Seven Important Things I Wish I’d Known in my Twenties

That I’m grateful to be learning in my thirties.

Shannon Leigh
Mar 20 · 6 min read

1. Stop chasing the wrong things.

Whether it be the boy who’s not your type but whose undivided attention you covet, the illustrious job at an expensive restaurant that’s actually more dramatic than high school, or the illusion of being a “cool girl” and outwardly appearing to have your shit together — regardless of what you are currently chasing, what’s meant to be in your life will show up and stick around. No chasing, forcing, filtering, maneuvering (i.e., manipulating) or controlling is required.

2. Don’t take your friends for granted.

They may not be perfect or always act how you want them to, but that’s not the point of friendship. Newsflash: you’re not perfect either; in fact, it’ll take you many years before you garner enough self-awareness and humility to be a half-decent human being, much less a tolerable one. You can’t, with any good conscience, allow a considerable breadth of patience for yourself while simultaneously holding others to impossible and unachievable standards.

3. Stop trying to be someone you’re not.

I know that when you drink alcohol or when you adorn yourself in the latest overpriced fashion/makeup trends, you feel a little more like that cool girl you’ve always aspired to be. Plus, you’re now equipped with the false confidence to go after that boy who’s not your type. But let me be honest with you: there is no real legitimacy here, these masks don’t actually work long-term at hiding your identity. No matter how you look or how confident you feel when dressed up or inebriated, you can’t make up something that’s not there.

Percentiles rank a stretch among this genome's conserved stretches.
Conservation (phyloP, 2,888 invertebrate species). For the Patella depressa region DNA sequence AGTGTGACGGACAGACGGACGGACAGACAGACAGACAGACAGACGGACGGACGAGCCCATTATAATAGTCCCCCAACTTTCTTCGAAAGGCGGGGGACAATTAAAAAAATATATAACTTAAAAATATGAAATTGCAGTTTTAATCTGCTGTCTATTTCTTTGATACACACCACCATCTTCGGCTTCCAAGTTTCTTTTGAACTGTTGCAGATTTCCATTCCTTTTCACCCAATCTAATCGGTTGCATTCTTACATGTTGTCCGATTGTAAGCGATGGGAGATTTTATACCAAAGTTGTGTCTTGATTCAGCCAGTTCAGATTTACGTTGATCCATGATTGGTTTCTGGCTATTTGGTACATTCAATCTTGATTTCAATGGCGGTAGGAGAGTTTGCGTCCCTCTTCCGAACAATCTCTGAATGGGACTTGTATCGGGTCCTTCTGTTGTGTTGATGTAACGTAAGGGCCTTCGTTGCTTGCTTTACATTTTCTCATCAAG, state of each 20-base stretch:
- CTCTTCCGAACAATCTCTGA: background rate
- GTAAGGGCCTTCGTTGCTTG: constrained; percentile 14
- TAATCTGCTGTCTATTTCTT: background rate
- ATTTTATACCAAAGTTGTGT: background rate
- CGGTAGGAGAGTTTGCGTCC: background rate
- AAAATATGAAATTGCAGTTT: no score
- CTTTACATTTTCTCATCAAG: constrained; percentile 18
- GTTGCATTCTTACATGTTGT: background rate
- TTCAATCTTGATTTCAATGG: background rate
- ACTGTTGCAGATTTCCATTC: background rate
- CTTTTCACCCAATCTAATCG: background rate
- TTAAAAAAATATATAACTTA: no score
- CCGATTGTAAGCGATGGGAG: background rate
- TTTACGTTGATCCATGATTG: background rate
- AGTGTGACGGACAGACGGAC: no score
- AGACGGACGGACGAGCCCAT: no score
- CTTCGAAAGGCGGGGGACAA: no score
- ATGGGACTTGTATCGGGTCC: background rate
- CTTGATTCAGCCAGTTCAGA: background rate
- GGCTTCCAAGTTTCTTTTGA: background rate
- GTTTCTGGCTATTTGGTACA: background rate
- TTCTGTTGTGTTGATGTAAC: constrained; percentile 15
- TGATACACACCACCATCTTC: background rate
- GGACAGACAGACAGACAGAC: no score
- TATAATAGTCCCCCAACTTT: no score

4. Learn to love the good guy.

There’s something incredibly sexy about spending your precious time and energy with a human being who respects you and treats you well. I know you can’t grasp that right now, instead opting for the ones who make options out of you by noon, but you have to believe me on this one. They blow the competition out of the water. Though it might seem exciting to follow Mr. Complicated around like a lost puppy, there’s no pot of gold sitting at the end of that rainbow. There’s no rainbow at all, for that matter.

5. Spend more time with your parents.

Your parents won’t be around forever, so while they may annoy you or drive you that special kind of crazy strictly reserved for immediate family, do your best to get to know them. Have conversations with them about their childhoods, write down your favorite recipes of theirs so you’ll always have access to them, and do as many things as you can together. Despite the fact that you hate admitting this, you’re largely a product of your parents; in the nature vs. nurture debate, your mom and dad are responsible for both.

6. For Pete’s sake, learn to manage your stress.

I’m going to reveal something that you’ve been blissfully unaware of until now: you’ve got anxiety, and lots of it. Shocking, I know. I’m not sure how you spent most of your teens and twenties saying “nope, not me, I’m not anxious” because girl, you’re as anxious as they come. The thing is, what you don’t own will own you. Your best bet is to listen to your body because it can’t keep secrets from you for very long.

7. And by the way: recognize that you struggle with control.

This is not an achievement or a strength — this is something you will likely battle for your whole life, and it only ends up robbing you of joy and happiness in the end. There are things you can control, and things you can’t; learn how to distinguish between them and focus your energy on the former. If it’s not within your realm to control it, learn to let it be and let it go.

Shannon Leigh

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